What the Hake is that?

     I've been to the Oregon coast dozens of times as my family vacationed there at least once or twice per year ever since I was a wee tyke. However, I have not been to the Oregon coast many times in recent years, since I started life-listing in earnest, so there were a few easy ones that needed to be ticked off. And I'm always excited to fish in the ocean because you never know what you're going to pull up.

     I won't bore you with too many of my corny jokes or anything since there are quite a few pictures to fill the space. Long story short, it was an awesome trip and some pretty darn cool fish were caught, some new, some not.

     We decided to make a little side trip and spend the night in Seattle on the way down to Oregon. So while the wife and kids were sleeping, I picked out a new pier I hadn't been to before (Redondo Beach) and gave it a go! It was just the usual suspects though, nothing new that night.

Rock Sole:

Quillback Rockfish:

Roughback Sculpin:

Pacific Staghorn Sculpin: The "8 inch Freshwater Drum" of the Pacific Northwest. Although I've still only caught one freshwater drum so I still like those... I thought this one might be something different at first since I've never seen one with the whitish splotches on its head before, but I think it's just a regular old staghorn though. If anybody has any other opinions on the ID, I'd be open to correction.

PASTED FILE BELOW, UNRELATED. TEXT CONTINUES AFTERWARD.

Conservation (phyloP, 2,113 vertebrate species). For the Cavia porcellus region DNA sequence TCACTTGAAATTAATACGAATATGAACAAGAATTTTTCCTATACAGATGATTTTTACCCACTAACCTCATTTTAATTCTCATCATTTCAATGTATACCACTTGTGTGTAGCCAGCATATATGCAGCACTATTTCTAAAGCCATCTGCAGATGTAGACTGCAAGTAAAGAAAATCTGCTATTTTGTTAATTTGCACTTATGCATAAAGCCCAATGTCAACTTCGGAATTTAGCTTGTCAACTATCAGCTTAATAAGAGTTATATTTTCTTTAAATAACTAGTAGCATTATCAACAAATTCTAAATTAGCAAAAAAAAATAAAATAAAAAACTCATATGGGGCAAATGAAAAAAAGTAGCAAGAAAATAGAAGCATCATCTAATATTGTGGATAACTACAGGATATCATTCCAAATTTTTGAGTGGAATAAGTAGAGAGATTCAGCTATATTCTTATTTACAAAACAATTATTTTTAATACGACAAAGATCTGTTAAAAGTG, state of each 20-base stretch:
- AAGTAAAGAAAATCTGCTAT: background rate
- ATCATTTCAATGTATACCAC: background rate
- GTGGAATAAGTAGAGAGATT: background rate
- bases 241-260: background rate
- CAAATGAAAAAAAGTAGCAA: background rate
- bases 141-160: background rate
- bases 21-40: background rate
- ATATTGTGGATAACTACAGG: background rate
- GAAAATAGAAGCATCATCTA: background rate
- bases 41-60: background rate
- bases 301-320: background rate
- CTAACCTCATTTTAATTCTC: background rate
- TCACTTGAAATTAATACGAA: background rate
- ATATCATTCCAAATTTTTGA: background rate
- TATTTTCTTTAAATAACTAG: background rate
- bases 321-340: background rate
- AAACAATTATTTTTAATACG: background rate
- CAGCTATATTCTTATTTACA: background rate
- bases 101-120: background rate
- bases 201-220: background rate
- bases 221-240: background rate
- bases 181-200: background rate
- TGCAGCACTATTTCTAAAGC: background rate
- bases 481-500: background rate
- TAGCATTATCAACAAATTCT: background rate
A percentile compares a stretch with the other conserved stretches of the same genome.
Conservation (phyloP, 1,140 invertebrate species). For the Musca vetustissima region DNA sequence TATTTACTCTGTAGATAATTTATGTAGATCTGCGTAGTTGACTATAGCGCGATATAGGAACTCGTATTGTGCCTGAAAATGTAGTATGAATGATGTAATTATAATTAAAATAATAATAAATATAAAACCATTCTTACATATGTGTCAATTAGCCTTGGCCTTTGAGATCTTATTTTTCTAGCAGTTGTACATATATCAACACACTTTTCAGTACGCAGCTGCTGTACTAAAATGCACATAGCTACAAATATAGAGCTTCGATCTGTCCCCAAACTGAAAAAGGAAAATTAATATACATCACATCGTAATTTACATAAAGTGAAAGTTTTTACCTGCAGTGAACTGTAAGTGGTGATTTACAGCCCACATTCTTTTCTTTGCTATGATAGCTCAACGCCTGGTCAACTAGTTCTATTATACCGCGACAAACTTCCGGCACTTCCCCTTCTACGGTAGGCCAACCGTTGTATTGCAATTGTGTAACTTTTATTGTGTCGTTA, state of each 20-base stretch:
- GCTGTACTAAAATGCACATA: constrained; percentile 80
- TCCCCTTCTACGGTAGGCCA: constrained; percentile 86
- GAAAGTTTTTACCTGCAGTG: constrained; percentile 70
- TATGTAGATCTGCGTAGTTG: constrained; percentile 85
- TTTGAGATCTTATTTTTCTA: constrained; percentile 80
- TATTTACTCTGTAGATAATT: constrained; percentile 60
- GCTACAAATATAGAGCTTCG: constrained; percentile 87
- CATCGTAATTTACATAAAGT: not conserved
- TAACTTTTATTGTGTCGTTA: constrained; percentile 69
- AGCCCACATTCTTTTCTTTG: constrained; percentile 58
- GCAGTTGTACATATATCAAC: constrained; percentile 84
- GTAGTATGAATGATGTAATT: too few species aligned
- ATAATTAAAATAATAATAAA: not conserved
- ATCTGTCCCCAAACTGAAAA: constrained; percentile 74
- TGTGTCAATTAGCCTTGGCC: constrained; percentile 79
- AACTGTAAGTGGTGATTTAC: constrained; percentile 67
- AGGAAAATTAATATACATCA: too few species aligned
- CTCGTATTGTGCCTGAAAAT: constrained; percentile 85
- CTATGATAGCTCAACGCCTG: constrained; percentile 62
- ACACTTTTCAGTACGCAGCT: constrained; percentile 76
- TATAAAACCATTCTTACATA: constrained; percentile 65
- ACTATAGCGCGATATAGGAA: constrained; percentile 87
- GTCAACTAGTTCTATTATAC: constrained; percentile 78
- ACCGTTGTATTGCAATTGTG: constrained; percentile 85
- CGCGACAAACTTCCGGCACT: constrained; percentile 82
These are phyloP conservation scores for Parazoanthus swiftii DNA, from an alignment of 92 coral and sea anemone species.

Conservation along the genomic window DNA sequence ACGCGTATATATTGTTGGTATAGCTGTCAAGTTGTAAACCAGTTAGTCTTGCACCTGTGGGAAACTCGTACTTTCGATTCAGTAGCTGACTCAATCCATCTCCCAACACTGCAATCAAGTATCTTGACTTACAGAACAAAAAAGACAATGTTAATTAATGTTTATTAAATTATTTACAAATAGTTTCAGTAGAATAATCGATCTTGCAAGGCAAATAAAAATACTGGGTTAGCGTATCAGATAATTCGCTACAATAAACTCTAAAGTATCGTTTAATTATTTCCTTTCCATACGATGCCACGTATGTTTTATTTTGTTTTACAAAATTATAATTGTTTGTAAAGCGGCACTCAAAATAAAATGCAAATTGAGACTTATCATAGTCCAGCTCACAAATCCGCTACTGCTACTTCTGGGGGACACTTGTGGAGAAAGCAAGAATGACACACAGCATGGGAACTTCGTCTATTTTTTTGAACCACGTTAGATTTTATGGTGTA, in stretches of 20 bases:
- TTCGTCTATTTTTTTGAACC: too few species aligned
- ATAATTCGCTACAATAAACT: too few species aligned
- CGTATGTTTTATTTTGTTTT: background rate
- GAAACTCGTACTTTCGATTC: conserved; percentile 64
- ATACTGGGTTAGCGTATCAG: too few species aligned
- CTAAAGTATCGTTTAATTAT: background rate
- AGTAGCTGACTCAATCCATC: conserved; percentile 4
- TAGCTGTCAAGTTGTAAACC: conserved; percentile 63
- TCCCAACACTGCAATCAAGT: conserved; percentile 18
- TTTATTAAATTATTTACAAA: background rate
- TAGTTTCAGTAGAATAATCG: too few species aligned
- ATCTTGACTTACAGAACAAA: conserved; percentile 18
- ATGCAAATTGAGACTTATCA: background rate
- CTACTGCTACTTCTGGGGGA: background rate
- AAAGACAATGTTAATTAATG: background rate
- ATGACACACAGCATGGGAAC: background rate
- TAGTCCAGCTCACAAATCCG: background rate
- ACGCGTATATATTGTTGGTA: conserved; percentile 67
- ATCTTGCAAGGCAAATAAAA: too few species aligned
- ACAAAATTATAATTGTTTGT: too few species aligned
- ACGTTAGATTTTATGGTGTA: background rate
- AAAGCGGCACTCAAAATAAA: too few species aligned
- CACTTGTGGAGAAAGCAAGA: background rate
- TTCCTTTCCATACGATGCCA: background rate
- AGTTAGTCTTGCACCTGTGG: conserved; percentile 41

The next day, we got to Oregon, and the wife and kids wanted to check out some tidepools, so I brought along some little hooks. Tidepool sculpins were as easy as I assumed they would be. I've caught thousands of these over the years, but never actually bothered using a hook before. So with that bit of housekeeping done, I was free to move on to bigger and better things.


    That was until the wife said, "Ooh honey! What's that?" I didn't see it at first. Can you see the fish in the picture below?

     Anyway, long story short, it took some convincing, but I finally connected with three inches of steaming Speckled Sanddab fury. A new one!

Also caught a bunch of these mosshead sculpins in the tidepools. Another new one!